For their spring/summer 2016 collection shown at Milan Fashion Week, the main focus was on Italy, but this time we were taken back to holidays spent in Capri and Rome, seeing the sites and then holidaying on the Amalfi coast, before jetting off to Portofino to soak up the sun. Before the show even started, you could already guess the spirit of the upcoming collection, with fruit stalls set up around the runway and plenty of holiday inspired themes going on.
Colour was everywhere, from the first look all the way to last. It was truly a celebration of tourism and Italy in general, with models wearing amazing dresses covered in prints of Ancient roman sites and beautiful seaside towns. The classic Dolce and Gabbana polka dot print was mingled into suits and onto shorts and crop top combos, complete with decadent embroidery and lovely head-scarves. Reds and yellows, popped against bright blue and lots of floral patterns while Dolce's classic black was a background feature.
Stepano Gabbana explained his thoughts after the show to Vogue Runway. “We don't believe in fashion for trends anymore. We want to show emotion. Just enjoy!” In regard to the tourism theme which ran throughout the collection, Gabbana sang the praise of his country which he deeply loves and respects. “This is where the first boutiques came from. We think it was the beginning of Italian fashion. And it was because foreigners saw it and liked it. Sometimes Italians don't appreciate all the things we have here!”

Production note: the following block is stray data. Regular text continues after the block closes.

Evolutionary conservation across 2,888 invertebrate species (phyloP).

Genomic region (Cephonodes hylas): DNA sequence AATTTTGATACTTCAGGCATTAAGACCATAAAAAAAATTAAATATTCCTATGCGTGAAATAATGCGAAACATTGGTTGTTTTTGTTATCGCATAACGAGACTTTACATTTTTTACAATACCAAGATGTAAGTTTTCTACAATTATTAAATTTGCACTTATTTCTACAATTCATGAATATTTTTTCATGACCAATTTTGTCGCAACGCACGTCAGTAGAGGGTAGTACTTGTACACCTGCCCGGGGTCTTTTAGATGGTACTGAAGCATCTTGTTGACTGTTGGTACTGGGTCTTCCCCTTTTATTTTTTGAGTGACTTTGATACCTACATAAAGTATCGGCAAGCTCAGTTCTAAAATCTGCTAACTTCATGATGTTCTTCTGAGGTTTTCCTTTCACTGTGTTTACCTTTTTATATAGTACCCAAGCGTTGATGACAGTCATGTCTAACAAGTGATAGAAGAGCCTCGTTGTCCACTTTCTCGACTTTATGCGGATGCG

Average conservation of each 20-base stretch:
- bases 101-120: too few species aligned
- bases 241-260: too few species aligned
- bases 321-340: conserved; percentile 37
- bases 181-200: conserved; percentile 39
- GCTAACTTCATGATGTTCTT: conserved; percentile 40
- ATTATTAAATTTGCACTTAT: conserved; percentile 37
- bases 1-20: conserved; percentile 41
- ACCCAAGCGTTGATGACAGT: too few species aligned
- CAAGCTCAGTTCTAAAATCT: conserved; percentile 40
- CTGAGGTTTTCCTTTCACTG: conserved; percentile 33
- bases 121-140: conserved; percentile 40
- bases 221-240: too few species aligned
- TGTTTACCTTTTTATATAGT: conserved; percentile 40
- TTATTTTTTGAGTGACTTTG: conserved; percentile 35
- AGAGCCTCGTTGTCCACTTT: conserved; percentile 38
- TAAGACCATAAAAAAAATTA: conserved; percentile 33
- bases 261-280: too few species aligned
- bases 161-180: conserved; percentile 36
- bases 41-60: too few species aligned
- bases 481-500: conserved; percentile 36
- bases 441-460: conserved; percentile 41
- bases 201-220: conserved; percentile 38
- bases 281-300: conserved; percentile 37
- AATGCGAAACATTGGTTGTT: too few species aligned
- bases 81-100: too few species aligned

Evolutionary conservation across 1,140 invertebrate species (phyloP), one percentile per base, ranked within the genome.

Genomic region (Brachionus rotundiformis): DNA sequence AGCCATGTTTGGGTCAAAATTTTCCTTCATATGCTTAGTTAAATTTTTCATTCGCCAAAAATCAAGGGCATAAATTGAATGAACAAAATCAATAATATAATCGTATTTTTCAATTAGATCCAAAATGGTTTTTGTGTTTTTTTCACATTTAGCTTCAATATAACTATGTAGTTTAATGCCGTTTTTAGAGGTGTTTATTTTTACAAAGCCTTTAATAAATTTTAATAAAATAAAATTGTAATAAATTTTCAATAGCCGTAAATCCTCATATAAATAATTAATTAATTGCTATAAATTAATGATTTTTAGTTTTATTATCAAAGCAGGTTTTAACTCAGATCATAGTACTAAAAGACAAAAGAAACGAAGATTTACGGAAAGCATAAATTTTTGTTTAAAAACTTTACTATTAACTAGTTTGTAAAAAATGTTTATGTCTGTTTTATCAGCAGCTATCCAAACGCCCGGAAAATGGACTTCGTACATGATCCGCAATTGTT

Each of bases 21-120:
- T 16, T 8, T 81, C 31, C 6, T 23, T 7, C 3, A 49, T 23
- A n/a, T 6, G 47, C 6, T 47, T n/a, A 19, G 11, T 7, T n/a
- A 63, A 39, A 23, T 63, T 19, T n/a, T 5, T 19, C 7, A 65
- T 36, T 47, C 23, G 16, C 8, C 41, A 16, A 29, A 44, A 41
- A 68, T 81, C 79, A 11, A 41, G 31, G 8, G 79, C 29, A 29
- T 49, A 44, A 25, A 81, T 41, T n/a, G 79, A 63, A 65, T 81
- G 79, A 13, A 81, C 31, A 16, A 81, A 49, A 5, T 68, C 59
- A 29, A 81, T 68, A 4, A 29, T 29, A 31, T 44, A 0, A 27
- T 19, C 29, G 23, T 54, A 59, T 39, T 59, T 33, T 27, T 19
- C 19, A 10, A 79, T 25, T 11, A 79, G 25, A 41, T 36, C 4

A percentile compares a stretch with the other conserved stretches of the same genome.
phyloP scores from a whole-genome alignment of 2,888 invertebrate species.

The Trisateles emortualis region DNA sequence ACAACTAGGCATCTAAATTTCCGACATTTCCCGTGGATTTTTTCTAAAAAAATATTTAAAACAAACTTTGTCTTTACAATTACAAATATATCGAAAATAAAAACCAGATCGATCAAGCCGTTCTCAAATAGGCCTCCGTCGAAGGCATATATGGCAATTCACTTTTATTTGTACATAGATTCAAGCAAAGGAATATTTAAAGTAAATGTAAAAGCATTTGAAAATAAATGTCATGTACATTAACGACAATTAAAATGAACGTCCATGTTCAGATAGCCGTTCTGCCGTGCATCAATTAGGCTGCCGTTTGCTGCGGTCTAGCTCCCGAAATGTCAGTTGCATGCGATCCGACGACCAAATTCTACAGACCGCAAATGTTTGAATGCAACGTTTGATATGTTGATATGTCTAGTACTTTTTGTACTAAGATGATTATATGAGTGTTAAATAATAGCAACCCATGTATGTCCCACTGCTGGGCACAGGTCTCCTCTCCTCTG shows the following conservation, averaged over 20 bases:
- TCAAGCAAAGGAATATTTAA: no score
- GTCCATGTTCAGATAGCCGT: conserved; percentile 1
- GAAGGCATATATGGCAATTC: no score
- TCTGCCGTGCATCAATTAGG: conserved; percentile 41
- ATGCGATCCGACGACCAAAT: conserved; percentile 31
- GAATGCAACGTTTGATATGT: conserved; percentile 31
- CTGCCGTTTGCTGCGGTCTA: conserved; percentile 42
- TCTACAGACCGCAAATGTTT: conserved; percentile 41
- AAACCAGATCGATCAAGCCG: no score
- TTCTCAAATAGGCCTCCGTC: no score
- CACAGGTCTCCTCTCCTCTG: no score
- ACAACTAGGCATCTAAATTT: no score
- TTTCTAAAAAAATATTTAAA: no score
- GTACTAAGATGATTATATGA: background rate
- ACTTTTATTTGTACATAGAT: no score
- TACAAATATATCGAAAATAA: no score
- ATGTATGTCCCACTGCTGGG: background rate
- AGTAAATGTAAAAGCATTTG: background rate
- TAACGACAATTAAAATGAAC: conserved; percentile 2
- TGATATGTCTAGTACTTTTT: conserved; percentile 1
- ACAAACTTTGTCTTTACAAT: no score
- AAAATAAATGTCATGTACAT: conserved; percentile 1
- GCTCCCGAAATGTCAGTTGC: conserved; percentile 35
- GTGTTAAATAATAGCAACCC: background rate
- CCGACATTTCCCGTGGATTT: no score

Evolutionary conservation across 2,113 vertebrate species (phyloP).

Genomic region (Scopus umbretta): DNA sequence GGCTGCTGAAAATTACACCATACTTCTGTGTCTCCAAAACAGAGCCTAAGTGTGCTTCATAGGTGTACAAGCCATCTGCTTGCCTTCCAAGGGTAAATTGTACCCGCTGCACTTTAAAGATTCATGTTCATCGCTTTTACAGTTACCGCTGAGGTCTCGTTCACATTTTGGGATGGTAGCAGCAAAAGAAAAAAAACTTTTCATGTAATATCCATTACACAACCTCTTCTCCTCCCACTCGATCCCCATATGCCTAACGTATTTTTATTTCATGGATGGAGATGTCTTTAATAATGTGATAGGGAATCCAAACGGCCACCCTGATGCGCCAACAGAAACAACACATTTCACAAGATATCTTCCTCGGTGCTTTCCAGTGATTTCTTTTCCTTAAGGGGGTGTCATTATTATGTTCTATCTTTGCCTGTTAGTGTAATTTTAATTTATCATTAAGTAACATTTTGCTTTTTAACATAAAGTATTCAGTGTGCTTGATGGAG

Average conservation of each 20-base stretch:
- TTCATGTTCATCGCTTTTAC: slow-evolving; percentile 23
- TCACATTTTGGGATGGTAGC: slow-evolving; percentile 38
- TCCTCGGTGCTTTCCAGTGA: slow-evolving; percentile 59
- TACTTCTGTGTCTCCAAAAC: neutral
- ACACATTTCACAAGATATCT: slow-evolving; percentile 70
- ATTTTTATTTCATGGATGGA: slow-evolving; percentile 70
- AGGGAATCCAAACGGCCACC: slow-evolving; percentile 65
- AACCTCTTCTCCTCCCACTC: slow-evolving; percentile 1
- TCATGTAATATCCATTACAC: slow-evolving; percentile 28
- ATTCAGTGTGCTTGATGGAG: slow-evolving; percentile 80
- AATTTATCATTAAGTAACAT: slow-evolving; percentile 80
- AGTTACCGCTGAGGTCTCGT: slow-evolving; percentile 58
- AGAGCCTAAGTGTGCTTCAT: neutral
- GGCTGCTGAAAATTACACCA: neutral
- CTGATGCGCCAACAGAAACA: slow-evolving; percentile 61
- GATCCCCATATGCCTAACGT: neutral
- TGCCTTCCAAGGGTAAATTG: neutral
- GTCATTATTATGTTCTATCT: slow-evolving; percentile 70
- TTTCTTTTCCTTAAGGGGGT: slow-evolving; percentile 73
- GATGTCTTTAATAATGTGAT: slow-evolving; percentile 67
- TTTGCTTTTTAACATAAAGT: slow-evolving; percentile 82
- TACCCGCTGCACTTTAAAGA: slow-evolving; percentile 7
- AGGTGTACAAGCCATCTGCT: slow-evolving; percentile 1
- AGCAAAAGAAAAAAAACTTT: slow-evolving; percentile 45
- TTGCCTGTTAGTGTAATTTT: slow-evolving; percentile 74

Selfies were also a big part of this show, which is no surprise seeing as this particular brand is very much into social media and the tech savvy youth of today. Models were encouraged to take selfies as they took a turn on the catwalk, which were then instantly uploaded and displayed upon screens along the runway. It was fun and a completely new concept which the fashion press and the models enjoyed immensely. Through all the selfie mania, the clothes still stood out as they were just so impossible to ignore. Beautiful shift dresses were covered in images of the Virgin Mary and Jesus while embellished gold, crowns which sat nobly atop models' heads.